Wednesday, December 2, 2009

Hail The Three Little Pigs


(Stone wall, Mont St. Michel, France, 2008)

A stone or brick house is the ultimate refuge from the Big Bad Wolf: strong, impregnable and protective. I have long felt a powerful love for dwellings fashioned from these elements and for the images and feelings they inspire: a safe haven against the fierce outside world, a tangible evocation of romance and a palpable connection to a long-distant past.

In choosing stones and bricks as our materials, we are able to build houses like my son builds his Legos -- in ceaseless shapes and variations and colors. Whether stacked painstakingly on top of one another according to a precise plan...
(A Voysey house, South Kensington, London, 2008)

...or added onto haphazardly over generations and then abandoned...
(Stone and brick cottage, Scotland, 2007)

the results are the same: a unique monument to individuality which lies in sharp contrast to the increasingly anonymous poured-concrete-and-steel world we live in today.
(Macchu Picchu dwelling, 2007)

The house below I am convinced is enchanted. After years of walking through Hyde Park (I could swear along the same pathways), suddenly one day it appeared in front of me, nestled in a thicket of trees, looking as if it had just escaped from 1850's Barsetshire.
(Cottage, Hyde Park, London, 2008)

Built centuries ago, some buildings seem to vibrate with the pulse of countless ghostly inhabitants, but I don't find them spooky in the least.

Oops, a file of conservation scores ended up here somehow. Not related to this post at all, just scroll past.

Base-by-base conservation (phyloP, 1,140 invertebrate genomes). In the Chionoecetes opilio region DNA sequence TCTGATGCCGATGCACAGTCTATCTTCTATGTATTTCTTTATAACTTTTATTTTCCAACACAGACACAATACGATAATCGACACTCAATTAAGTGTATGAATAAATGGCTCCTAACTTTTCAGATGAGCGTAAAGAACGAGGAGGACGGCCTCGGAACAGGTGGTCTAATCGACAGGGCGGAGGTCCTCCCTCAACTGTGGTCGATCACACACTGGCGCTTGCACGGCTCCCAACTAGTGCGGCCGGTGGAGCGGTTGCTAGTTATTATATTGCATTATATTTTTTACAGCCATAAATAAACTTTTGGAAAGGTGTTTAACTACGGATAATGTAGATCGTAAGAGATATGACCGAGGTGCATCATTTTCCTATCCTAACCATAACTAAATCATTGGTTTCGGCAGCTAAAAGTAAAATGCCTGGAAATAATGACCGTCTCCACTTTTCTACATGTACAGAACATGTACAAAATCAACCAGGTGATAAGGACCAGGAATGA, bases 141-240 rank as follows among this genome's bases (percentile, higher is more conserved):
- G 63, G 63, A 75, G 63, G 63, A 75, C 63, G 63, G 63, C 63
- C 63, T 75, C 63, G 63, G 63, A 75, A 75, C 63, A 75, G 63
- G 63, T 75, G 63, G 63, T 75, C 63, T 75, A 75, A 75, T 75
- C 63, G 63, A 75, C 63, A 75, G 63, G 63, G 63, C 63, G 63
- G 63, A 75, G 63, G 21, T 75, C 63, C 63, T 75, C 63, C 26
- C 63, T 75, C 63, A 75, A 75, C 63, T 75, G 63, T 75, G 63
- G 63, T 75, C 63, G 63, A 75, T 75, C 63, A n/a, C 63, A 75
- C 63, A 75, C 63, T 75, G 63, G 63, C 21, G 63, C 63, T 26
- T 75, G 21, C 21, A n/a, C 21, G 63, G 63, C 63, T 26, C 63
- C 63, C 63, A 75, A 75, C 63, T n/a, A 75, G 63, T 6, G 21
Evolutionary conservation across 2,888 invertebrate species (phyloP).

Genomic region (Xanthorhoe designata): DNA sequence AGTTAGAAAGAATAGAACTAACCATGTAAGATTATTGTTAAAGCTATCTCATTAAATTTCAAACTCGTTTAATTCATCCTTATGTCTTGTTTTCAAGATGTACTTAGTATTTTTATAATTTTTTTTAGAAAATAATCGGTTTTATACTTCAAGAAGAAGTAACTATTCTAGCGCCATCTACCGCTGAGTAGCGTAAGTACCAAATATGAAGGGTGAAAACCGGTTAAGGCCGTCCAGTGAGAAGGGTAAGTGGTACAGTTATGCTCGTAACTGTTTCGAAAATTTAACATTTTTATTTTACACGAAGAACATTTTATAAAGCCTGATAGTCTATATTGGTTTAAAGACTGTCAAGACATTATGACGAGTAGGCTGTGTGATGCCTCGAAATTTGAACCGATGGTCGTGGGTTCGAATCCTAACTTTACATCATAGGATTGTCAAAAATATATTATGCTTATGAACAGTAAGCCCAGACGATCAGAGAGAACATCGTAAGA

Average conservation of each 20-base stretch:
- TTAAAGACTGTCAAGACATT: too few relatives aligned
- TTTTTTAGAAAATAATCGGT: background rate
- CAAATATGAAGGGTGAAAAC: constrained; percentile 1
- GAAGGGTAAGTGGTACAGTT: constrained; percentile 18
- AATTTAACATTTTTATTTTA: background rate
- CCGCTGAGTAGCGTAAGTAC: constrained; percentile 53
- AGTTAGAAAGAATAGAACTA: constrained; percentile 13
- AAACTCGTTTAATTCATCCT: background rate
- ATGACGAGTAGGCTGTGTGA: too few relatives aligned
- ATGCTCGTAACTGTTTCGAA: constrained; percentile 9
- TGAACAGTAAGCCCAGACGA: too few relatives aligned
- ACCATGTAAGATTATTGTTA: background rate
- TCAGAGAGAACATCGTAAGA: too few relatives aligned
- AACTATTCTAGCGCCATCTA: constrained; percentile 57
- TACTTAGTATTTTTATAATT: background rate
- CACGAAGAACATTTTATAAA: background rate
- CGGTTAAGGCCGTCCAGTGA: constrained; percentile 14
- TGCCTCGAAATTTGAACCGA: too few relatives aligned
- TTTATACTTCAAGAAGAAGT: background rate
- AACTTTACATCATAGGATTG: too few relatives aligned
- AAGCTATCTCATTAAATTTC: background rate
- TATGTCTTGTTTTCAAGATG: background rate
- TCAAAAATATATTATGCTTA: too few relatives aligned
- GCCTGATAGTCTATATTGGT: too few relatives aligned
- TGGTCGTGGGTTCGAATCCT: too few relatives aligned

(Bruges, Belgium, 2008)

On the contrary, I like to think that each generation of inhabitants (no matter how small) adds a new layer of character to their dwelling...
( A children's manor house, Normandy, France, 2008)

...and that with the lapping caresses of time, we are lucky enough to behold them today, swathed in a well-worn patina of charm.
(Scottish cottage, Loch Lomond, 2008)

Just as the best cooking pans are the ones which have been seasoned through the enjoyment of endless meals, so are the best houses the ones which have been enriched to perfection through generations of lives well lived.
(Farmhouse, Normandy, 2008)

As one of my great heroes, Winston Churchill, so eloquently remarked, "We shape our buildings. Thereafter, they shape us."

17 comments:

Modern Traditionalist said...

What a delightful post. I've always wanted to live in a home with ancient (or at least ancient for the new-ish US) stone wall. There are plenty to be found around Northern Virginia.
And oh what I would've done for that Children's Manor in France. As a child I begged and prayed for a playhouse in our backyard but all I got was a cardboard house in the basement.

Rocio said...

So very true. I believe they do have a soul. And they are always welcoming, like an old aunt who invites you for an afternoon coffee and home baked biscuits.
Lovely post.

Laura [What I Like] said...

I think Winston Churchill is the singularly most quotable figure in history. What a brilliant sentiment.

Valerie Wills Interiors said...